On the Street -- Kraft Seeks Growth Through Innovation

August 4/Business Monitor International Ltd. (BMI) -- Like a number of the world's largest food and drink companies, Kraft Foods sees Russia as a crucial long-term growth market. With an emphasis on innovation, it has announced plans to improve and renew its product ranges across the chocolate, biscuit and coffee segments. In BMI's opinion, the global downturn has served to elevate the importance of Russia to global giants like Kraft. A growth slowdown across a number of segments in Western Europe and North America has increased the allure of the high potential Russian market.

Kraft has a strong confectionery business in Russia, and with its planned upgrades in mind, it should be able to take advantage of BMI's forecast that through 2013 confectionery volume sales will increase by 9.3% to reach 2.2 million tons and value sales will increase by 14.3% to reach $5 billion.

Within the chocolate segment, Kraft plans to introduce a range of new products under its established Alpen Gold, Milka and Air brands. According to market research company ACNielsen, Alpen Gold is the most widely consumed chocolate brand in Russia, accounting for one in every six chocolates purchased. The new launches will bolster Kraft's market position and should increase its chances of capitalizing on BMI's forecast that, through 2013, chocolate sales will increase by 14.6% and reach $2.9 billion. Shifting to biscuits, Kraft is smartly trying to leverage the strength of its Alpen Gold brand to increase sales. It plans to transfer its Whimsy and Shokobarokko (produced by its Russian subsidiary Bolshevik) biscuit brands to the Alpen Label.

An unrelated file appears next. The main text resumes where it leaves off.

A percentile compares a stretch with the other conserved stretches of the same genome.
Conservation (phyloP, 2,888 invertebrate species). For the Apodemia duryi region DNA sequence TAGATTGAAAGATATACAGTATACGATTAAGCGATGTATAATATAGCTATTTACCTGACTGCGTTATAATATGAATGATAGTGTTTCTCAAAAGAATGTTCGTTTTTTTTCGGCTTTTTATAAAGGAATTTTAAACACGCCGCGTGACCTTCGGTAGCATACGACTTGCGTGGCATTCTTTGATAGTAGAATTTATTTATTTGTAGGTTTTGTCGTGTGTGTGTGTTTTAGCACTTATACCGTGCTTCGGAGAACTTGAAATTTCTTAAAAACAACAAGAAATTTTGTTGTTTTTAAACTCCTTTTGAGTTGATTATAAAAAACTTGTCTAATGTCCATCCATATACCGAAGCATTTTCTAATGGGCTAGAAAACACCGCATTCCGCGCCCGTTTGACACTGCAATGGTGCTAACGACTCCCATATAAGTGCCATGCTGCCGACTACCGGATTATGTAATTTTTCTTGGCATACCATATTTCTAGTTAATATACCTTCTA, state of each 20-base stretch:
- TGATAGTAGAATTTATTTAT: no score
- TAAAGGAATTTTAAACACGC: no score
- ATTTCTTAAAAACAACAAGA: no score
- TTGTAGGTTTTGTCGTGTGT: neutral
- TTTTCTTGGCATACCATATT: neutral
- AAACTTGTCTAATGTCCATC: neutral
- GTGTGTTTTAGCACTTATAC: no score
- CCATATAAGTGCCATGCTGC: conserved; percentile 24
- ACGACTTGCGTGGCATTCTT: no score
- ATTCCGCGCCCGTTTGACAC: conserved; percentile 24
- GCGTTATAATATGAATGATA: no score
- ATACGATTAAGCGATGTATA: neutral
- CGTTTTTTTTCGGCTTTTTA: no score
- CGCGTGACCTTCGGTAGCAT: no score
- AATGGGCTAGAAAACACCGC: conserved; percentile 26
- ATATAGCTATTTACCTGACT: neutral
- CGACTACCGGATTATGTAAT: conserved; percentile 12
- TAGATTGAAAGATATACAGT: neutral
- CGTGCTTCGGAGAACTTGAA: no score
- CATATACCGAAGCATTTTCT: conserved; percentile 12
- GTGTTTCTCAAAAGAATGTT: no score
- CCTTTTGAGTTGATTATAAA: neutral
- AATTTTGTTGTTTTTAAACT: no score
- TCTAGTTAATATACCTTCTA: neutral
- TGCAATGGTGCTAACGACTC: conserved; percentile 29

BMI notes that Russia is one of Kraft's fastest-growing coffee markets. Although tea comfortably surpasses coffee as the country's most widely consumed hot drink (in 2008 tea sales outperformed coffee sales by a ratio of over 1.6:1), the sheer size of the market makes it one of the world's largest coffee markets. Through 2013, coffee value sales are expected to increase by 16.6% and reach $1.9 billion. Looking past BMI's forecast period, there is significant long-term upside in coffee. Consumption has increased on the back of rising incomes and the evolvement of tastes and preferences aided no doubt by the increased advent of coffee shops across Russia's urban hubs in particular. Also note that per capita coffee consumption remains lower than a number of markets across Central and Eastern Europe, which is further evidence of untapped potential.    

From the August 17, 2009, Prepared Foods E-dition